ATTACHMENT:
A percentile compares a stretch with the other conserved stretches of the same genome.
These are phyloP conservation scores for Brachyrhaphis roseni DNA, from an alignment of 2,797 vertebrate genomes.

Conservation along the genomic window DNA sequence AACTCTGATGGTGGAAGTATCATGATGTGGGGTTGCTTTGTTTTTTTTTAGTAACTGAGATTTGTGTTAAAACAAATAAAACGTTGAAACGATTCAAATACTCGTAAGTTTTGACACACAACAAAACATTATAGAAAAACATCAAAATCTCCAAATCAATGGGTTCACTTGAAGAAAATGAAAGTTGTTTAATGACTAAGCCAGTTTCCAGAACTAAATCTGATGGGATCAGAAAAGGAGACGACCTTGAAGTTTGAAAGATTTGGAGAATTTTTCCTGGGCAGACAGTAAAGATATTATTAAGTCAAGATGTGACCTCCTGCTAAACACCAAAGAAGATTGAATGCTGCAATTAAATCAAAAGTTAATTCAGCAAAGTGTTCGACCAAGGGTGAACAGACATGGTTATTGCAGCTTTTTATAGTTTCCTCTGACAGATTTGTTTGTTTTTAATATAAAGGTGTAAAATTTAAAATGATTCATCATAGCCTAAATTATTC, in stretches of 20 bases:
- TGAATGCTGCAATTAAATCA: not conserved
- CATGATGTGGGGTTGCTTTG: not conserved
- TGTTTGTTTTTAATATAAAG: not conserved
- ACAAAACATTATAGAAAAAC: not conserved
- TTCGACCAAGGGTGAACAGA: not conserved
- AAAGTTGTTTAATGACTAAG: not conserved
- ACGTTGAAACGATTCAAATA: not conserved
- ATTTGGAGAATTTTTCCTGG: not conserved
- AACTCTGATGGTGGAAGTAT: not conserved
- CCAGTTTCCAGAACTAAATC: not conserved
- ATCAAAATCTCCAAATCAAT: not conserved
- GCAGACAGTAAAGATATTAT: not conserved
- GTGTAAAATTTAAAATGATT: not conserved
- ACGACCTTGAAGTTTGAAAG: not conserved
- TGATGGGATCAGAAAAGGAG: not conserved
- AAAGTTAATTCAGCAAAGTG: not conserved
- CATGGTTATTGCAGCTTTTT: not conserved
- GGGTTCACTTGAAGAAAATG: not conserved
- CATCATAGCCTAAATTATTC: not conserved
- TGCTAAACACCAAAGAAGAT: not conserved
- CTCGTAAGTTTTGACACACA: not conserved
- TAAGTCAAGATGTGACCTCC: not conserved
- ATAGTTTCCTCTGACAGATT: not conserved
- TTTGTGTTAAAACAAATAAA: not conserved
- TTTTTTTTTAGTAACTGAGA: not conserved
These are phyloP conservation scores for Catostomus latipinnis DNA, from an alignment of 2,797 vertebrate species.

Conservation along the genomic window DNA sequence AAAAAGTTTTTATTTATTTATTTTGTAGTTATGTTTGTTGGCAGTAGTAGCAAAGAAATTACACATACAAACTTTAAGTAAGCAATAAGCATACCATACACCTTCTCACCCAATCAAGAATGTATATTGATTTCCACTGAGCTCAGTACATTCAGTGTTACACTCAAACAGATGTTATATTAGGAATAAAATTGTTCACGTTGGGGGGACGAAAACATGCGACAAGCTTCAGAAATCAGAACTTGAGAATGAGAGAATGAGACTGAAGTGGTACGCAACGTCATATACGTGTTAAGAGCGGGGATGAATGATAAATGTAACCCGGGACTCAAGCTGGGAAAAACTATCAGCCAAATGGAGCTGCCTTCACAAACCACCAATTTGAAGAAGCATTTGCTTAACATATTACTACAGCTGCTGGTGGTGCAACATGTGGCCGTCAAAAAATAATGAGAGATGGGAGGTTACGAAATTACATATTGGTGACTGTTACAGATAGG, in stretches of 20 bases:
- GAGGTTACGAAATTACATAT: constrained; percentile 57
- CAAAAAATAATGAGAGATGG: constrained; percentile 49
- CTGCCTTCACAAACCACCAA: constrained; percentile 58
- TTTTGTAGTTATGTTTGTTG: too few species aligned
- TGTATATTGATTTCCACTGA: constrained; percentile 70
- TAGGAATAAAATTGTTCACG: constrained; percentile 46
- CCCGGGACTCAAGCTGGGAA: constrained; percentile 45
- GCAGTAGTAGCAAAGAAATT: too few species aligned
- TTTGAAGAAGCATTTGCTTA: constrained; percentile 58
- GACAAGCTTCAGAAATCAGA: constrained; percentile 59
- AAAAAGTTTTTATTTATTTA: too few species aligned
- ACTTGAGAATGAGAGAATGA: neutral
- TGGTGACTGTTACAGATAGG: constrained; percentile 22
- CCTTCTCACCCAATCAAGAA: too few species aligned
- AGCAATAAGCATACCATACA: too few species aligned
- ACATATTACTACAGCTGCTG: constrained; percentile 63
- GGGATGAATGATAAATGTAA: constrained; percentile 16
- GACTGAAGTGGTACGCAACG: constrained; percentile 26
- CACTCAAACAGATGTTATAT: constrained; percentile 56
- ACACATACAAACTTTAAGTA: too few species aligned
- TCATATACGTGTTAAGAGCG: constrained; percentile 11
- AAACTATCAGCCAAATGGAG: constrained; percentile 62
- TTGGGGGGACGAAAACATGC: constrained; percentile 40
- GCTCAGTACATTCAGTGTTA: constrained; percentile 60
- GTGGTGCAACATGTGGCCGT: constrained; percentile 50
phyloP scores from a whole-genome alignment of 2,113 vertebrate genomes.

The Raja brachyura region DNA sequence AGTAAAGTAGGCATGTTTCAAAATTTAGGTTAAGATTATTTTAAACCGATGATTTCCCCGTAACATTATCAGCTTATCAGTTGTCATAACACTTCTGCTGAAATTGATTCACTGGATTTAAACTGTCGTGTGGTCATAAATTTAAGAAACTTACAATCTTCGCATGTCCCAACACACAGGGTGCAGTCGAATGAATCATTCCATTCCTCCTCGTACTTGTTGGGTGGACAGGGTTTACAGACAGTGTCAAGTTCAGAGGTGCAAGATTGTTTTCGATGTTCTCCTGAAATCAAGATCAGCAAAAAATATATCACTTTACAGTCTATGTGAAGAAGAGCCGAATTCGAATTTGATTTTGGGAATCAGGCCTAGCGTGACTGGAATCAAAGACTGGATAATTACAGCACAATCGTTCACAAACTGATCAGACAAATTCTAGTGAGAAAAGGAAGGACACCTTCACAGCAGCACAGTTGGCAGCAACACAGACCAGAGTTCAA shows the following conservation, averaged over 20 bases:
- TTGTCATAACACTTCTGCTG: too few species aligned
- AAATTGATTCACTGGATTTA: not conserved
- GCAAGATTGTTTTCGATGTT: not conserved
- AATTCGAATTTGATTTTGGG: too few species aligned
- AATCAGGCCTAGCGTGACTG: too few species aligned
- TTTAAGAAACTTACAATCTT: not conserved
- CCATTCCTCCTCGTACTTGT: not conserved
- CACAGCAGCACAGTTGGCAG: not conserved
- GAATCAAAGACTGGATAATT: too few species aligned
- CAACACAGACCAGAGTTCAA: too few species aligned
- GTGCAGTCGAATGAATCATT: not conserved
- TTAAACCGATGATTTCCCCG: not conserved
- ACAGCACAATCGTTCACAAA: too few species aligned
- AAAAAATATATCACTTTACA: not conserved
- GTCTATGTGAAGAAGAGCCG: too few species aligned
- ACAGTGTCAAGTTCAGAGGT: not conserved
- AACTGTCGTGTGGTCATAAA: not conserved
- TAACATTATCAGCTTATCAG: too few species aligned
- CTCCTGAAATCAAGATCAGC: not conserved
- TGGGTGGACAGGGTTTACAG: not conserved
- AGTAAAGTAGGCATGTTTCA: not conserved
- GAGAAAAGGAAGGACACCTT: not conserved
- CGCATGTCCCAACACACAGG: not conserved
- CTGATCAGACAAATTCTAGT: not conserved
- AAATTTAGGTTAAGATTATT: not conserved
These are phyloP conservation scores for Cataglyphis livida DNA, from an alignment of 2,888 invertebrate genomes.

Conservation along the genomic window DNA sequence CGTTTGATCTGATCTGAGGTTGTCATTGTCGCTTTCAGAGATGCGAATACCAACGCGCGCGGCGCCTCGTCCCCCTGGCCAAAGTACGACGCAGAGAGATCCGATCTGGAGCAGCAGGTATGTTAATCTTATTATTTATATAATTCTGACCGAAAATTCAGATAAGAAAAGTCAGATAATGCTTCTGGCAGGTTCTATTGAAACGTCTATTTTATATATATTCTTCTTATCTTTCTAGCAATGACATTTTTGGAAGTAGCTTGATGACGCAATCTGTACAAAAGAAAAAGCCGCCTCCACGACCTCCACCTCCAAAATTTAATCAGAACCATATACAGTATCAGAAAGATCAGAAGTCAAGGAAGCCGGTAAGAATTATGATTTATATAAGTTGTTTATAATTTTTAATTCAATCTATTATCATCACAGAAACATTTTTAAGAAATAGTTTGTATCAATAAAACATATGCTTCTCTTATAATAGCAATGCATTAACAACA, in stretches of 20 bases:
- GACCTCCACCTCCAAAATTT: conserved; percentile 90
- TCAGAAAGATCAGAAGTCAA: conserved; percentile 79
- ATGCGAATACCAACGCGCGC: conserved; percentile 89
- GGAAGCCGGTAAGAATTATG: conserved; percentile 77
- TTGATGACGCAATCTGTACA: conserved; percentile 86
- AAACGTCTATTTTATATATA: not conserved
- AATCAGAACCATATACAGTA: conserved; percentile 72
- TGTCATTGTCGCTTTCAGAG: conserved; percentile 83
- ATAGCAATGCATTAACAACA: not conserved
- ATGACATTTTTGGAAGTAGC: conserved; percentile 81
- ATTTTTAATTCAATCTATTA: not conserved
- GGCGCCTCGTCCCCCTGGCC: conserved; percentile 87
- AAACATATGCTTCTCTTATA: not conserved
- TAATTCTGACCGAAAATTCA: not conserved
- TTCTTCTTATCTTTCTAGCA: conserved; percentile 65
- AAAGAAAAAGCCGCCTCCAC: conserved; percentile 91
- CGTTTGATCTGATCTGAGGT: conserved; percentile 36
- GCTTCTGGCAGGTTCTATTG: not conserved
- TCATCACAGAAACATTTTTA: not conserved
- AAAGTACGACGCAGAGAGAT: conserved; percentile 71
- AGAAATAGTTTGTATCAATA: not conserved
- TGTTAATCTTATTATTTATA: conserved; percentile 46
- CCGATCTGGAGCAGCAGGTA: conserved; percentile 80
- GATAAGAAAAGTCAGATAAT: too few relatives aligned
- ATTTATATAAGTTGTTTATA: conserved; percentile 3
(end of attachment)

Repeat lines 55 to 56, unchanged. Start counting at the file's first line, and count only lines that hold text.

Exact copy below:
- GTGGTGCAACATGTGGCCGT: constrained; percentile 50
phyloP scores from a whole-genome alignment of 2,113 vertebrate genomes.